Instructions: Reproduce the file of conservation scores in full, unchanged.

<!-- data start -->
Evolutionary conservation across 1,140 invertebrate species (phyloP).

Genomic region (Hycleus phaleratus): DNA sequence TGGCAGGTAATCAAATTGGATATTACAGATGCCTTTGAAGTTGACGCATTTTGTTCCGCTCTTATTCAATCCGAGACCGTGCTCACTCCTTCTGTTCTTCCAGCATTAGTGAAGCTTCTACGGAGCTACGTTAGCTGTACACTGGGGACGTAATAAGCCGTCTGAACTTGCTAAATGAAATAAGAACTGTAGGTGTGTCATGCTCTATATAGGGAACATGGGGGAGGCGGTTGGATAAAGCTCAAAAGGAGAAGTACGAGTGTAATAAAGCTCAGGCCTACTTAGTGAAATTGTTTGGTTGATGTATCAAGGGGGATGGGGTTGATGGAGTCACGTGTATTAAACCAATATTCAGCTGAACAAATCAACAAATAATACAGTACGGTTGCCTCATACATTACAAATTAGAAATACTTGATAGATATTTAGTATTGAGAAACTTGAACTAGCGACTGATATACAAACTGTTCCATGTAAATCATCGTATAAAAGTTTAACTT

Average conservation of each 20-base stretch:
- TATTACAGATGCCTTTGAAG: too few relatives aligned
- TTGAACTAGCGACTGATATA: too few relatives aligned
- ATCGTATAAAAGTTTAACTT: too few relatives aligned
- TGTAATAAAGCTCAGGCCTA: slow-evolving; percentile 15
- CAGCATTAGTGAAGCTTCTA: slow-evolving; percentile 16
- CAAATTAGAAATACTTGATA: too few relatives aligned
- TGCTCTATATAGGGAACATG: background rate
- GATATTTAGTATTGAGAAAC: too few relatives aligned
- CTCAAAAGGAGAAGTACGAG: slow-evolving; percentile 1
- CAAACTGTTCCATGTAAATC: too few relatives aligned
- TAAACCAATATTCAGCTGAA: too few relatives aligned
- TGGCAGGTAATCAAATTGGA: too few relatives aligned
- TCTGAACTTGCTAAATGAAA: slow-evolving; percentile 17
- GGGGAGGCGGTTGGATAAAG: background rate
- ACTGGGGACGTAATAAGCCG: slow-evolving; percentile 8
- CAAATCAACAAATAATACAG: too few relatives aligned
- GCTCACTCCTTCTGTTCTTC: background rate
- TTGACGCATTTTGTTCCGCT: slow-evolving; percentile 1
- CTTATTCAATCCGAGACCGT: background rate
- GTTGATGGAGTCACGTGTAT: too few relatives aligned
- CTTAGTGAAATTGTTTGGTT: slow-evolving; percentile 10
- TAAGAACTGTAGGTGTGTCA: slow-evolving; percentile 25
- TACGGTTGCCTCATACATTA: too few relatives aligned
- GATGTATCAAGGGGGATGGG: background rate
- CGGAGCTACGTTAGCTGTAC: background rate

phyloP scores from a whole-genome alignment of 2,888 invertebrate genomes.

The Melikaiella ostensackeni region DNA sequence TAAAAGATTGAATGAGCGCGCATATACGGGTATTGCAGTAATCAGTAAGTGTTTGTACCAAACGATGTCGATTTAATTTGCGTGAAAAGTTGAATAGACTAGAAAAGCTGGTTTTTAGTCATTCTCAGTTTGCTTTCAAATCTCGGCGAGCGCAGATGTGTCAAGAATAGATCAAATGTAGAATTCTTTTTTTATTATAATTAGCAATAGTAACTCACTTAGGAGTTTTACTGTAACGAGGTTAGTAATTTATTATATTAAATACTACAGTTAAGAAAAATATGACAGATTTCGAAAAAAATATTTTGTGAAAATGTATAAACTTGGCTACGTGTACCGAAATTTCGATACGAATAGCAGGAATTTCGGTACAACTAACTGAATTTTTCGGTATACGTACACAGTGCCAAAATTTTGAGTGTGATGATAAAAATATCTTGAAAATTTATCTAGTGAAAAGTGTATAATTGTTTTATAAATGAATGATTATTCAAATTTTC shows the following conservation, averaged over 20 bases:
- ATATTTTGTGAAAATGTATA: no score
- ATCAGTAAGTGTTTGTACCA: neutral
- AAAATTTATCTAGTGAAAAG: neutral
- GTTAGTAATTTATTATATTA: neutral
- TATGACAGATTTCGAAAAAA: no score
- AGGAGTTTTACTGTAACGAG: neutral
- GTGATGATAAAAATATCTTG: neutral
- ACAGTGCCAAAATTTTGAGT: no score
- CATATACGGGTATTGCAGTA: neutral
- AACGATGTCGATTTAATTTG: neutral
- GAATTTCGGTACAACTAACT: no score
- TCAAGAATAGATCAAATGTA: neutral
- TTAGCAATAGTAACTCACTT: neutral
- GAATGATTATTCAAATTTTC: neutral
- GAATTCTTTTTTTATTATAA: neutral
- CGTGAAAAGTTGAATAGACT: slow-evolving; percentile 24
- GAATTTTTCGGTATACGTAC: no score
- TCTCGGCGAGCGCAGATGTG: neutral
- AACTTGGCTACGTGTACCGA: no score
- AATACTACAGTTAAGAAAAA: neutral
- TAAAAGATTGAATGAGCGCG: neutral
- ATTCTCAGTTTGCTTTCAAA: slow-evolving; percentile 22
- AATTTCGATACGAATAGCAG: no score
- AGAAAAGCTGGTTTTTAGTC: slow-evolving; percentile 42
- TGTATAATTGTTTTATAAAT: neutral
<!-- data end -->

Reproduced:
Evolutionary conservation across 1,140 invertebrate species (phyloP).

Genomic region (Hycleus phaleratus): DNA sequence TGGCAGGTAATCAAATTGGATATTACAGATGCCTTTGAAGTTGACGCATTTTGTTCCGCTCTTATTCAATCCGAGACCGTGCTCACTCCTTCTGTTCTTCCAGCATTAGTGAAGCTTCTACGGAGCTACGTTAGCTGTACACTGGGGACGTAATAAGCCGTCTGAACTTGCTAAATGAAATAAGAACTGTAGGTGTGTCATGCTCTATATAGGGAACATGGGGGAGGCGGTTGGATAAAGCTCAAAAGGAGAAGTACGAGTGTAATAAAGCTCAGGCCTACTTAGTGAAATTGTTTGGTTGATGTATCAAGGGGGATGGGGTTGATGGAGTCACGTGTATTAAACCAATATTCAGCTGAACAAATCAACAAATAATACAGTACGGTTGCCTCATACATTACAAATTAGAAATACTTGATAGATATTTAGTATTGAGAAACTTGAACTAGCGACTGATATACAAACTGTTCCATGTAAATCATCGTATAAAAGTTTAACTT

Average conservation of each 20-base stretch:
- TATTACAGATGCCTTTGAAG: too few relatives aligned
- TTGAACTAGCGACTGATATA: too few relatives aligned
- ATCGTATAAAAGTTTAACTT: too few relatives aligned
- TGTAATAAAGCTCAGGCCTA: slow-evolving; percentile 15
- CAGCATTAGTGAAGCTTCTA: slow-evolving; percentile 16
- CAAATTAGAAATACTTGATA: too few relatives aligned
- TGCTCTATATAGGGAACATG: background rate
- GATATTTAGTATTGAGAAAC: too few relatives aligned
- CTCAAAAGGAGAAGTACGAG: slow-evolving; percentile 1
- CAAACTGTTCCATGTAAATC: too few relatives aligned
- TAAACCAATATTCAGCTGAA: too few relatives aligned
- TGGCAGGTAATCAAATTGGA: too few relatives aligned
- TCTGAACTTGCTAAATGAAA: slow-evolving; percentile 17
- GGGGAGGCGGTTGGATAAAG: background rate
- ACTGGGGACGTAATAAGCCG: slow-evolving; percentile 8
- CAAATCAACAAATAATACAG: too few relatives aligned
- GCTCACTCCTTCTGTTCTTC: background rate
- TTGACGCATTTTGTTCCGCT: slow-evolving; percentile 1
- CTTATTCAATCCGAGACCGT: background rate
- GTTGATGGAGTCACGTGTAT: too few relatives aligned
- CTTAGTGAAATTGTTTGGTT: slow-evolving; percentile 10
- TAAGAACTGTAGGTGTGTCA: slow-evolving; percentile 25
- TACGGTTGCCTCATACATTA: too few relatives aligned
- GATGTATCAAGGGGGATGGG: background rate
- CGGAGCTACGTTAGCTGTAC: background rate

phyloP scores from a whole-genome alignment of 2,888 invertebrate genomes.

The Melikaiella ostensackeni region DNA sequence TAAAAGATTGAATGAGCGCGCATATACGGGTATTGCAGTAATCAGTAAGTGTTTGTACCAAACGATGTCGATTTAATTTGCGTGAAAAGTTGAATAGACTAGAAAAGCTGGTTTTTAGTCATTCTCAGTTTGCTTTCAAATCTCGGCGAGCGCAGATGTGTCAAGAATAGATCAAATGTAGAATTCTTTTTTTATTATAATTAGCAATAGTAACTCACTTAGGAGTTTTACTGTAACGAGGTTAGTAATTTATTATATTAAATACTACAGTTAAGAAAAATATGACAGATTTCGAAAAAAATATTTTGTGAAAATGTATAAACTTGGCTACGTGTACCGAAATTTCGATACGAATAGCAGGAATTTCGGTACAACTAACTGAATTTTTCGGTATACGTACACAGTGCCAAAATTTTGAGTGTGATGATAAAAATATCTTGAAAATTTATCTAGTGAAAAGTGTATAATTGTTTTATAAATGAATGATTATTCAAATTTTC shows the following conservation, averaged over 20 bases:
- ATATTTTGTGAAAATGTATA: no score
- ATCAGTAAGTGTTTGTACCA: neutral
- AAAATTTATCTAGTGAAAAG: neutral
- GTTAGTAATTTATTATATTA: neutral
- TATGACAGATTTCGAAAAAA: no score
- AGGAGTTTTACTGTAACGAG: neutral
- GTGATGATAAAAATATCTTG: neutral
- ACAGTGCCAAAATTTTGAGT: no score
- CATATACGGGTATTGCAGTA: neutral
- AACGATGTCGATTTAATTTG: neutral
- GAATTTCGGTACAACTAACT: no score
- TCAAGAATAGATCAAATGTA: neutral
- TTAGCAATAGTAACTCACTT: neutral
- GAATGATTATTCAAATTTTC: neutral
- GAATTCTTTTTTTATTATAA: neutral
- CGTGAAAAGTTGAATAGACT: slow-evolving; percentile 24
- GAATTTTTCGGTATACGTAC: no score
- TCTCGGCGAGCGCAGATGTG: neutral
- AACTTGGCTACGTGTACCGA: no score
- AATACTACAGTTAAGAAAAA: neutral
- TAAAAGATTGAATGAGCGCG: neutral
- ATTCTCAGTTTGCTTTCAAA: slow-evolving; percentile 22
- AATTTCGATACGAATAGCAG: no score
- AGAAAAGCTGGTTTTTAGTC: slow-evolving; percentile 42
- TGTATAATTGTTTTATAAAT: neutral